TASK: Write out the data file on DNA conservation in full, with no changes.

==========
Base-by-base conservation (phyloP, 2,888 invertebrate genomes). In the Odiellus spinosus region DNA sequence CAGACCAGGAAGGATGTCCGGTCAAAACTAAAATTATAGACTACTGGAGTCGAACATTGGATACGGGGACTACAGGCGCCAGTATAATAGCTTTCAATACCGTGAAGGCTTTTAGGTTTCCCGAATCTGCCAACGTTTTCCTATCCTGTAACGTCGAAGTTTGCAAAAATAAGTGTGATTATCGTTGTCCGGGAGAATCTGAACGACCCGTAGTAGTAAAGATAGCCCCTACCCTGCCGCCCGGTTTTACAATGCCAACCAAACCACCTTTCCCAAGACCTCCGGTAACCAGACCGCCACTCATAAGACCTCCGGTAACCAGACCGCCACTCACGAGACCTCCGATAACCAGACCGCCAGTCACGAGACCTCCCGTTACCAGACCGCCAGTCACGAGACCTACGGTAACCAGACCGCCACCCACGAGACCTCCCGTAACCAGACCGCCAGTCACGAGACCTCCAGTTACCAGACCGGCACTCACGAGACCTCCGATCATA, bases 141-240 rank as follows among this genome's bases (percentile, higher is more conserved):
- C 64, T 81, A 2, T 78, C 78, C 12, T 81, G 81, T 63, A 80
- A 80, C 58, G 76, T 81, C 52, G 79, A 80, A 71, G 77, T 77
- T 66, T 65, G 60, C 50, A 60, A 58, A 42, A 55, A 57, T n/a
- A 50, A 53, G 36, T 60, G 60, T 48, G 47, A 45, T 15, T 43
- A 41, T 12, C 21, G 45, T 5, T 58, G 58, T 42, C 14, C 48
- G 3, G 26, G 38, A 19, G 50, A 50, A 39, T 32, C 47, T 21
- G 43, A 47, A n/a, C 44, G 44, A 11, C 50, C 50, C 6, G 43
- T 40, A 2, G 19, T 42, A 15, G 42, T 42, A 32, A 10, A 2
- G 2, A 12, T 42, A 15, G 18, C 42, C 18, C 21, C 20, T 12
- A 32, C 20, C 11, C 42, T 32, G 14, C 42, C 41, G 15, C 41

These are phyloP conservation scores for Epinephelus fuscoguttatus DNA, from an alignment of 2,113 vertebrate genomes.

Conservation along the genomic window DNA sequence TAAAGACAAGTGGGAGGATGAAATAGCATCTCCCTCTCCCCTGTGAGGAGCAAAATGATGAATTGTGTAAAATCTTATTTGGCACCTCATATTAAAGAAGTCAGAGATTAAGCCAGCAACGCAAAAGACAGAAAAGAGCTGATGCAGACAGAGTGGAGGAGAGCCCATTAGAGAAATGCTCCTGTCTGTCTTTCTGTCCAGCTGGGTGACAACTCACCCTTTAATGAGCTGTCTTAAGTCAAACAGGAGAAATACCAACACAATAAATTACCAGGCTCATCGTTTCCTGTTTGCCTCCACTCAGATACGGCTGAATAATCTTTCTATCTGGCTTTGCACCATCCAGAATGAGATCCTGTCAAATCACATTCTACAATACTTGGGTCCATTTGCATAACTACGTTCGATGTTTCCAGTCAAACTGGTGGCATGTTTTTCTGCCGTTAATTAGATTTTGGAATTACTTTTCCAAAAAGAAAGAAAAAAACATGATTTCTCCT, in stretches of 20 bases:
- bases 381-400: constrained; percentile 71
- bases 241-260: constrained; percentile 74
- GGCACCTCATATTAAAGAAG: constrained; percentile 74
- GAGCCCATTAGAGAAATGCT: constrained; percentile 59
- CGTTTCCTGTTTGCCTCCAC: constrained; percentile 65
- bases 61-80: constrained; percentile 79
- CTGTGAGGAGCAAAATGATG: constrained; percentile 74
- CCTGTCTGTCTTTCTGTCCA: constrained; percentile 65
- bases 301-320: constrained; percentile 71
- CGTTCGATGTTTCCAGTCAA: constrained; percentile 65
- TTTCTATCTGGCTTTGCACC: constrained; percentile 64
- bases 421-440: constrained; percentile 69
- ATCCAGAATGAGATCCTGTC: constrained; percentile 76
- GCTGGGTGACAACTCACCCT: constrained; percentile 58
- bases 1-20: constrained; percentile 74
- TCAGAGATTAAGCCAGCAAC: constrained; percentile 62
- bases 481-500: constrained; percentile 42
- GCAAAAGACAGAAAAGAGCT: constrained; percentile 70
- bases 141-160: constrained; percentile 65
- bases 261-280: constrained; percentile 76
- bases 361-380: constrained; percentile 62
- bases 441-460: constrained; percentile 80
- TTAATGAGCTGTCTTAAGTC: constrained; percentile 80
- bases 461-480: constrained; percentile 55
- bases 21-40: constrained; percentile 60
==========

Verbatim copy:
Base-by-base conservation (phyloP, 2,888 invertebrate genomes). In the Odiellus spinosus region DNA sequence CAGACCAGGAAGGATGTCCGGTCAAAACTAAAATTATAGACTACTGGAGTCGAACATTGGATACGGGGACTACAGGCGCCAGTATAATAGCTTTCAATACCGTGAAGGCTTTTAGGTTTCCCGAATCTGCCAACGTTTTCCTATCCTGTAACGTCGAAGTTTGCAAAAATAAGTGTGATTATCGTTGTCCGGGAGAATCTGAACGACCCGTAGTAGTAAAGATAGCCCCTACCCTGCCGCCCGGTTTTACAATGCCAACCAAACCACCTTTCCCAAGACCTCCGGTAACCAGACCGCCACTCATAAGACCTCCGGTAACCAGACCGCCACTCACGAGACCTCCGATAACCAGACCGCCAGTCACGAGACCTCCCGTTACCAGACCGCCAGTCACGAGACCTACGGTAACCAGACCGCCACCCACGAGACCTCCCGTAACCAGACCGCCAGTCACGAGACCTCCAGTTACCAGACCGGCACTCACGAGACCTCCGATCATA, bases 141-240 rank as follows among this genome's bases (percentile, higher is more conserved):
- C 64, T 81, A 2, T 78, C 78, C 12, T 81, G 81, T 63, A 80
- A 80, C 58, G 76, T 81, C 52, G 79, A 80, A 71, G 77, T 77
- T 66, T 65, G 60, C 50, A 60, A 58, A 42, A 55, A 57, T n/a
- A 50, A 53, G 36, T 60, G 60, T 48, G 47, A 45, T 15, T 43
- A 41, T 12, C 21, G 45, T 5, T 58, G 58, T 42, C 14, C 48
- G 3, G 26, G 38, A 19, G 50, A 50, A 39, T 32, C 47, T 21
- G 43, A 47, A n/a, C 44, G 44, A 11, C 50, C 50, C 6, G 43
- T 40, A 2, G 19, T 42, A 15, G 42, T 42, A 32, A 10, A 2
- G 2, A 12, T 42, A 15, G 18, C 42, C 18, C 21, C 20, T 12
- A 32, C 20, C 11, C 42, T 32, G 14, C 42, C 41, G 15, C 41

These are phyloP conservation scores for Epinephelus fuscoguttatus DNA, from an alignment of 2,113 vertebrate genomes.

Conservation along the genomic window DNA sequence TAAAGACAAGTGGGAGGATGAAATAGCATCTCCCTCTCCCCTGTGAGGAGCAAAATGATGAATTGTGTAAAATCTTATTTGGCACCTCATATTAAAGAAGTCAGAGATTAAGCCAGCAACGCAAAAGACAGAAAAGAGCTGATGCAGACAGAGTGGAGGAGAGCCCATTAGAGAAATGCTCCTGTCTGTCTTTCTGTCCAGCTGGGTGACAACTCACCCTTTAATGAGCTGTCTTAAGTCAAACAGGAGAAATACCAACACAATAAATTACCAGGCTCATCGTTTCCTGTTTGCCTCCACTCAGATACGGCTGAATAATCTTTCTATCTGGCTTTGCACCATCCAGAATGAGATCCTGTCAAATCACATTCTACAATACTTGGGTCCATTTGCATAACTACGTTCGATGTTTCCAGTCAAACTGGTGGCATGTTTTTCTGCCGTTAATTAGATTTTGGAATTACTTTTCCAAAAAGAAAGAAAAAAACATGATTTCTCCT, in stretches of 20 bases:
- bases 381-400: constrained; percentile 71
- bases 241-260: constrained; percentile 74
- GGCACCTCATATTAAAGAAG: constrained; percentile 74
- GAGCCCATTAGAGAAATGCT: constrained; percentile 59
- CGTTTCCTGTTTGCCTCCAC: constrained; percentile 65
- bases 61-80: constrained; percentile 79
- CTGTGAGGAGCAAAATGATG: constrained; percentile 74
- CCTGTCTGTCTTTCTGTCCA: constrained; percentile 65
- bases 301-320: constrained; percentile 71
- CGTTCGATGTTTCCAGTCAA: constrained; percentile 65
- TTTCTATCTGGCTTTGCACC: constrained; percentile 64
- bases 421-440: constrained; percentile 69
- ATCCAGAATGAGATCCTGTC: constrained; percentile 76
- GCTGGGTGACAACTCACCCT: constrained; percentile 58
- bases 1-20: constrained; percentile 74
- TCAGAGATTAAGCCAGCAAC: constrained; percentile 62
- bases 481-500: constrained; percentile 42
- GCAAAAGACAGAAAAGAGCT: constrained; percentile 70
- bases 141-160: constrained; percentile 65
- bases 261-280: constrained; percentile 76
- bases 361-380: constrained; percentile 62
- bases 441-460: constrained; percentile 80
- TTAATGAGCTGTCTTAAGTC: constrained; percentile 80
- bases 461-480: constrained; percentile 55
- bases 21-40: constrained; percentile 60